The word Brexit is "over" and receding behind the UK into history, British Prime Minister Boris Johnson said on Monday in his first major speech since the country formally left the European Union.
The UK formally left the EU on January 31 and is now in a pre-agreed period of transition during which it is free to open up trade talks with countries around the world.
Mr Johnson said Britain's exit from the 27-member economic bloc meant that it will not be accepting all its rules as it opens up negotiations with countries around the world.
"It's not banned. It's just over... it's gone. I wouldn't say it's like the Big Bang or the Norman Conquest. It's just that it's receding into history behind us," said Mr Johnson, when asked why he had not referred to the word "Brexit" even once during the course of the speech at the historic Old Royal Naval College in Greenwich, reflective of Britain's trading history across its many colonies during the Empire.
"I won't even mention the name of the controversy except to say that it begins with B. Receding in the past behind us. We have the opportunity, we have the newly recaptured powers, we know where we want to go, and that is out into the world," he said.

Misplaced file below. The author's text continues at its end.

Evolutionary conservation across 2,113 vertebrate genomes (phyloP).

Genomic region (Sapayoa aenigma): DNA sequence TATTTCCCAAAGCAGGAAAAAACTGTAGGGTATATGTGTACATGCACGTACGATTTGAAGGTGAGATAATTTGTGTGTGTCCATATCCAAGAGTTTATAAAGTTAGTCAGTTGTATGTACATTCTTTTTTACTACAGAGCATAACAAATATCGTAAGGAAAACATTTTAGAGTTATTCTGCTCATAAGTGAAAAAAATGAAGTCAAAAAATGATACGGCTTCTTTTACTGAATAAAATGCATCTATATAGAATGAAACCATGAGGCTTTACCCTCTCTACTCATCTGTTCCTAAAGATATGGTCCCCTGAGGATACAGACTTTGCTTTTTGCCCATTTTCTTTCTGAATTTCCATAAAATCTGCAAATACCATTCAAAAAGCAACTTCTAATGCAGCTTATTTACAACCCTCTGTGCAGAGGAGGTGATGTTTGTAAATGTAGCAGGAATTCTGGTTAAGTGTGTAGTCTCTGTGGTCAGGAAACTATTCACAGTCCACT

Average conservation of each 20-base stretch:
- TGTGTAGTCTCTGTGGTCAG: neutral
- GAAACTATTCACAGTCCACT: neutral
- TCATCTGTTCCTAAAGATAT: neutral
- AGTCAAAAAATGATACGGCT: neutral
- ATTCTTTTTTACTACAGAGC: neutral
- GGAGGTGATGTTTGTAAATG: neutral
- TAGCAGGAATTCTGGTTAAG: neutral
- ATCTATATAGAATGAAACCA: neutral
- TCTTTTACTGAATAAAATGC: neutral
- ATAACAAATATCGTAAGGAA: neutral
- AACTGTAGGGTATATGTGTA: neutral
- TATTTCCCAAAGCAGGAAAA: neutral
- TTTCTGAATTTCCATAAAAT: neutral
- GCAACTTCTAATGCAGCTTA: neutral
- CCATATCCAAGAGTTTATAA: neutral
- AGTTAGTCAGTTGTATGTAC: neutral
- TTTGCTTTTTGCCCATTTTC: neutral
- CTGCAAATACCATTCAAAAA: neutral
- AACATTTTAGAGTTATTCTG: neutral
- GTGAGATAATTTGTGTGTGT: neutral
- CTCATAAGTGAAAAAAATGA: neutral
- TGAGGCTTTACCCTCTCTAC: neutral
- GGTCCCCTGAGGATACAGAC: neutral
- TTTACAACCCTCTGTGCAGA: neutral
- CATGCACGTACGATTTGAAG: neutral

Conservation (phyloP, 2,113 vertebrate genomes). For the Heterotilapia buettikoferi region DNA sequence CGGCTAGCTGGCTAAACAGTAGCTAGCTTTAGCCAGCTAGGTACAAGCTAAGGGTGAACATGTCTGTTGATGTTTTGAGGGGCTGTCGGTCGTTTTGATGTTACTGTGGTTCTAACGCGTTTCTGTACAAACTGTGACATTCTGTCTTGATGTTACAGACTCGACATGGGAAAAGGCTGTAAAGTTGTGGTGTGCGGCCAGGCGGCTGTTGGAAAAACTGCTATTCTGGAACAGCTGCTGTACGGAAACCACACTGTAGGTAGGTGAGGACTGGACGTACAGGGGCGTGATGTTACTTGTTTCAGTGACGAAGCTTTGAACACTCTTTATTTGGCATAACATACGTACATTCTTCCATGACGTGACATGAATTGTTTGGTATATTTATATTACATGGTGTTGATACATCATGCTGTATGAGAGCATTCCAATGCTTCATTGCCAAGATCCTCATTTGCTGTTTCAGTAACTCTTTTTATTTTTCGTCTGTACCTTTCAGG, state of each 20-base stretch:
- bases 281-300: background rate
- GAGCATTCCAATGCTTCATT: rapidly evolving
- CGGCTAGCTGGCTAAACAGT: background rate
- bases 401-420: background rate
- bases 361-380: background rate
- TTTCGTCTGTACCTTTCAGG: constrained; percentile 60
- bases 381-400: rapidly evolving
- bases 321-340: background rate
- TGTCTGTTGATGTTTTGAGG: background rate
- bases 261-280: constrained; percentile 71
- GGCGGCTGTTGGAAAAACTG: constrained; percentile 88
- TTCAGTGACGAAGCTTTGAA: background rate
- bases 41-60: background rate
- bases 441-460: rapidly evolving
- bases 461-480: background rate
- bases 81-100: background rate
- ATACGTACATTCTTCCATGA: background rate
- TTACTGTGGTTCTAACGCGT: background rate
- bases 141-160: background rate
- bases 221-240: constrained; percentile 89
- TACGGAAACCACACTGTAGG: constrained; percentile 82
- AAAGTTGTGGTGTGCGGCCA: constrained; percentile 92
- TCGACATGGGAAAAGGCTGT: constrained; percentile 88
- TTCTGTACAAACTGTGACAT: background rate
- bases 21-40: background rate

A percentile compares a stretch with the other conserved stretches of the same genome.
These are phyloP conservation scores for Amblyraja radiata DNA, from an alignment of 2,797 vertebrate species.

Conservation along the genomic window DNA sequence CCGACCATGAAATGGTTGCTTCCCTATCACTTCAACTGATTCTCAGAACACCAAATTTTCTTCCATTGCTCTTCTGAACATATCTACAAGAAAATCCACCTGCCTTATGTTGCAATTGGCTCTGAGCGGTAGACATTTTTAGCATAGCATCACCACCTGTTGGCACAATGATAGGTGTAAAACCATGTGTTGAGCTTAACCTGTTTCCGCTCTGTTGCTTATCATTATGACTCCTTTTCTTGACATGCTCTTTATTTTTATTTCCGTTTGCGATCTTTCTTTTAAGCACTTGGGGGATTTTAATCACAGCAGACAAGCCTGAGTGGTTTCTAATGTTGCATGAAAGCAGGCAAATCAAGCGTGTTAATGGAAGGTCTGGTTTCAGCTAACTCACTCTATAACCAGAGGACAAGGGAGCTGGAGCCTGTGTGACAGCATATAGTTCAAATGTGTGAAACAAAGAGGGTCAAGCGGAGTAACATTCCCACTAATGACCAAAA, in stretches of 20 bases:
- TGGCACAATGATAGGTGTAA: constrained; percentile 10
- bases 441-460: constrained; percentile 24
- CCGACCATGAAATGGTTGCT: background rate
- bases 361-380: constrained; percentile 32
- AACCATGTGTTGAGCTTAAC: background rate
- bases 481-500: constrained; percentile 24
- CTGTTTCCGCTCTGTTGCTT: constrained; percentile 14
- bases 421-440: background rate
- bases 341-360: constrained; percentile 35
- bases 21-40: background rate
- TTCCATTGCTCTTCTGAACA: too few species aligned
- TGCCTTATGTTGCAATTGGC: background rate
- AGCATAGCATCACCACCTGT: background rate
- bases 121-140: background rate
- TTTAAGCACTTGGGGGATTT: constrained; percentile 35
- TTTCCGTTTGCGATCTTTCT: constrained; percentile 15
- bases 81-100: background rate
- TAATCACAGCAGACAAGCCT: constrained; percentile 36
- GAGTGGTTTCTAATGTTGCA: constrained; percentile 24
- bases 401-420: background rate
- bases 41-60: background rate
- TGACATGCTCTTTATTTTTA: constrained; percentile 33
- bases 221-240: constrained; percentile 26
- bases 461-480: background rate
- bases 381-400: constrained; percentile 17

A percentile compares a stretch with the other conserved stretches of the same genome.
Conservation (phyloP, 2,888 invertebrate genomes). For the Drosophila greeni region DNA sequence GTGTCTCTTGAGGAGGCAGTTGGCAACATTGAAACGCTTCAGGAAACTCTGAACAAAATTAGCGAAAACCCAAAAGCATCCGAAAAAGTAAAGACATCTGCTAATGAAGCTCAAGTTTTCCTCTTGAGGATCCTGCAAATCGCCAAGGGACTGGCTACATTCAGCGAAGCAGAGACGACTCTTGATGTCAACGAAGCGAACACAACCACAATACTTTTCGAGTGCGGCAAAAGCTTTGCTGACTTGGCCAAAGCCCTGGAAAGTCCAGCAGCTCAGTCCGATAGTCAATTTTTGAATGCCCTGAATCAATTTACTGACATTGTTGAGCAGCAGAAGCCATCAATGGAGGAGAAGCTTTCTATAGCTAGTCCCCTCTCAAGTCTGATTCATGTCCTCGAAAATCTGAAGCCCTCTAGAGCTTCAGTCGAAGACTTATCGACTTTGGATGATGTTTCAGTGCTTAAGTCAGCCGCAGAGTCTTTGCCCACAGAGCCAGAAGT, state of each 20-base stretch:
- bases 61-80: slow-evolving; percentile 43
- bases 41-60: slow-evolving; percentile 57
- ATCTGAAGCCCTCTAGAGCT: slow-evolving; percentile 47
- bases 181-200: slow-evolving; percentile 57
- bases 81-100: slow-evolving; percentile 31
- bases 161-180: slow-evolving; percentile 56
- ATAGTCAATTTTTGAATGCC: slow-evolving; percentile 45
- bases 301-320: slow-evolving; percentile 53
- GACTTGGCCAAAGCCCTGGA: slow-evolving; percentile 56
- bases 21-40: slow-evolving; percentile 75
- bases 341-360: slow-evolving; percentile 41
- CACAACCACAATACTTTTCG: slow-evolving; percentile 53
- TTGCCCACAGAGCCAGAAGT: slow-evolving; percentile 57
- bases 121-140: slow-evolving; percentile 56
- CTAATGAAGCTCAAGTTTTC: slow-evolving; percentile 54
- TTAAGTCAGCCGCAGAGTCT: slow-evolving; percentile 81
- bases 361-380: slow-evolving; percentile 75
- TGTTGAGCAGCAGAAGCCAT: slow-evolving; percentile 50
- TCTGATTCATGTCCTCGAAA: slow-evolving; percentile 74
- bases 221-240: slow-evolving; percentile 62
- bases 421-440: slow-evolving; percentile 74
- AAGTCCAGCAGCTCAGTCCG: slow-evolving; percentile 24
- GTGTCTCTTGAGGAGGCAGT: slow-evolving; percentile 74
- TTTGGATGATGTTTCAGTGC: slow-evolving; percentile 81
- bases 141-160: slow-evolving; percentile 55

The central theme of his address was to highlight the UK government's approach to the upcoming negotiations with the EU during the transition period triggered on Friday night and running until the end of December.
Mr Johnson made specific references to the US, Australia, New Zealand, Canada and Japan as the country on top of the list that the UK would be initiating immediate talks for new trading arrangements.
India was not named in this initial list but he stressed that the UK's Department for International Trade was ready to begin talks simultaneously around the world.
"We are ready for the great multi-dimensional game of chess in which we engage in more than one negotiation at once and we are limbering up to use nerves and muscles and instincts that this country has not had to use for half a century," he said.